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Discussion Starter · #1 ·
Health-wise, everything with Parker has been fine up until now. I was a little worried about the possibility that she could also get sick with whatever Quinn had (we never did find out the root cause - antibiotics did not help).

This morning I cleaned her cage, gave her fresh seed and pellets, and a bit of apple. I went back in the room to remove the apple pieces from her cage, and noticed that her droppings are green, and have whole undigested seeds in them. Could the apple be the cause of such a problem?
 

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I doubt if the apple has anything to do with the whole seed in the droppings, it is however a cause for concern. I would take the bird to the vet and show them the dropping with the whole seed and have them test for AGY, avian gastric yeast. AGY is one thing that can cause a bird to have whole seed in the droppings, it is not helped by an antibiotic, there are very specific meds to be used to treat it and the sooner you can find out if that is the cause the better.
 

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Discussion Starter · #3 ·
This is what I was afraid I might hear.

As it turns out, despite being called an "Animal and Bird Hospital", the vet Quinn was seen by turned out to not be an avian vet. Seems we don't have any near here.

I'm calling around now to see if I can find a clinic that at least can do proper tests to determine what is going on (they weren't suggested last time).

Is AGY treatable at least? Can birds have it for some time before it causes these kinds of problems? What causes it?

I don't know why I'm having such terrible luck... I've been keeping Parker's cage very clean, giving her all the right foods, washing my hands before I do anything in her cage. Everything was good up until today. I opened the garbage bag to look at yesterdays cage papers, and they look normal, minus one possible seed in one dropping.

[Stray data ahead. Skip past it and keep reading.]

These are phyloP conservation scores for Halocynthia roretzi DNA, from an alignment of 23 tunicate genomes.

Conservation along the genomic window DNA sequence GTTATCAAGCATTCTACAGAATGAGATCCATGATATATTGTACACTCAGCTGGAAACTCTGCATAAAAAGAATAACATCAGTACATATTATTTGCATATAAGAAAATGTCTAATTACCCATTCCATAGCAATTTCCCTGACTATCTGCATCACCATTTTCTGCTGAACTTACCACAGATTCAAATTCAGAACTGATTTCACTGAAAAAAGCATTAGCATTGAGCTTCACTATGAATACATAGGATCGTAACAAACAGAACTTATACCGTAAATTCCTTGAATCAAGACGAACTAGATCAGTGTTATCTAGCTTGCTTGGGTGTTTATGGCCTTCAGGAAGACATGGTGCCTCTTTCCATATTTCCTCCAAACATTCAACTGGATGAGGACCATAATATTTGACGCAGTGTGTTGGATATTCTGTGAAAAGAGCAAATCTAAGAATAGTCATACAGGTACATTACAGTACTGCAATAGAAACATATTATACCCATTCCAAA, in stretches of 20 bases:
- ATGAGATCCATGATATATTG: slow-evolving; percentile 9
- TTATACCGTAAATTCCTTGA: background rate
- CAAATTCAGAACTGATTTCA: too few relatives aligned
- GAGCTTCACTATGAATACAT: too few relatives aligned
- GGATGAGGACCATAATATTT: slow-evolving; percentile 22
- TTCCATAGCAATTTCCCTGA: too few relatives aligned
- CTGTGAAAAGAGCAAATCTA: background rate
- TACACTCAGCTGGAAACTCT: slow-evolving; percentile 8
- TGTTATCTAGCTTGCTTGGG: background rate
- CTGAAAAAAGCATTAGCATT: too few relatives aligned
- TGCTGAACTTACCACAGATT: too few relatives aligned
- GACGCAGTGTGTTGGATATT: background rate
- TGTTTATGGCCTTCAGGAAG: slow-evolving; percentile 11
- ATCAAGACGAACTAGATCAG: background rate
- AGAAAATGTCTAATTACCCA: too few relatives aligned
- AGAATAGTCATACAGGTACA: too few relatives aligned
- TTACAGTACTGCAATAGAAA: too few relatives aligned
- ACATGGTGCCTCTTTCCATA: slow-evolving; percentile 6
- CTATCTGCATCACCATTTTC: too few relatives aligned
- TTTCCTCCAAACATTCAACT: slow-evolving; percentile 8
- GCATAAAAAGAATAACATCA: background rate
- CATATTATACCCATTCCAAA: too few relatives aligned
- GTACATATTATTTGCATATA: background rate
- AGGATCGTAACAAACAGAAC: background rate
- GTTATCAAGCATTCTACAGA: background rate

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AGY is treatable when caught soon, it is actually a yeast and not a bacteria so that is why antibiotics are not effective, however sometimes a secondary infection is present with the AGY and an antibiotic will be used for that. The med most commonly used to my knowledge to treat an active infection of AGY is Amphotericin B. The vet can do a fecal test and see the organism in the droppings if it is being shed in them, it is not always shed so just because the organism is not seen does not mean it is not there. A bird can have the infection and not show signs, so if signs appear it can be difficult to determine how it was contracted. It can be passed from parents to chicks if the parents are infected.
There are other things that can cause a bird to pass seeds in the droppings and that is why it is important to have the bird seen by an avian vet or at least one that routinely treats birds. Do you have any exotic vets near you, they will sometimes have a vet on staff that is well versed in treating birds. Is Parker showing any signs of not feeling well, such as sleeping more, lethargic, depressed appetite, or vomiting? Keep watching the droppings to see what percentage of them show the undigested seed.
 

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Apple itself is fine but I had an experience quite a few years ago when breeding canaries.
I had about a dozen young birds that were about two months old and in their own large cage and along with their seed, I had given them an apple as a treat that I just quartered by cutting.
They really seemed to enjoy it but returning a few hours later, found half of them dead.
I checked with my vet and found out that apple seeds contains a chemical that when digested it's converted into a very toxic cyanide compound.
The chemical is in the apple seed and just a slice or piece normally would not be a problem but in my case some of the seeds were there in the core of the whole apple. Just a warning on apple seeds. Apple flesh is fine. I'd just keep an eye on the droppings without any new foods. Sometimes very different foods can cause dropping changes.
Were these regurged seeds?
 

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Discussion Starter · #6 ·
Cody - Can the symptoms be different depending on the bird?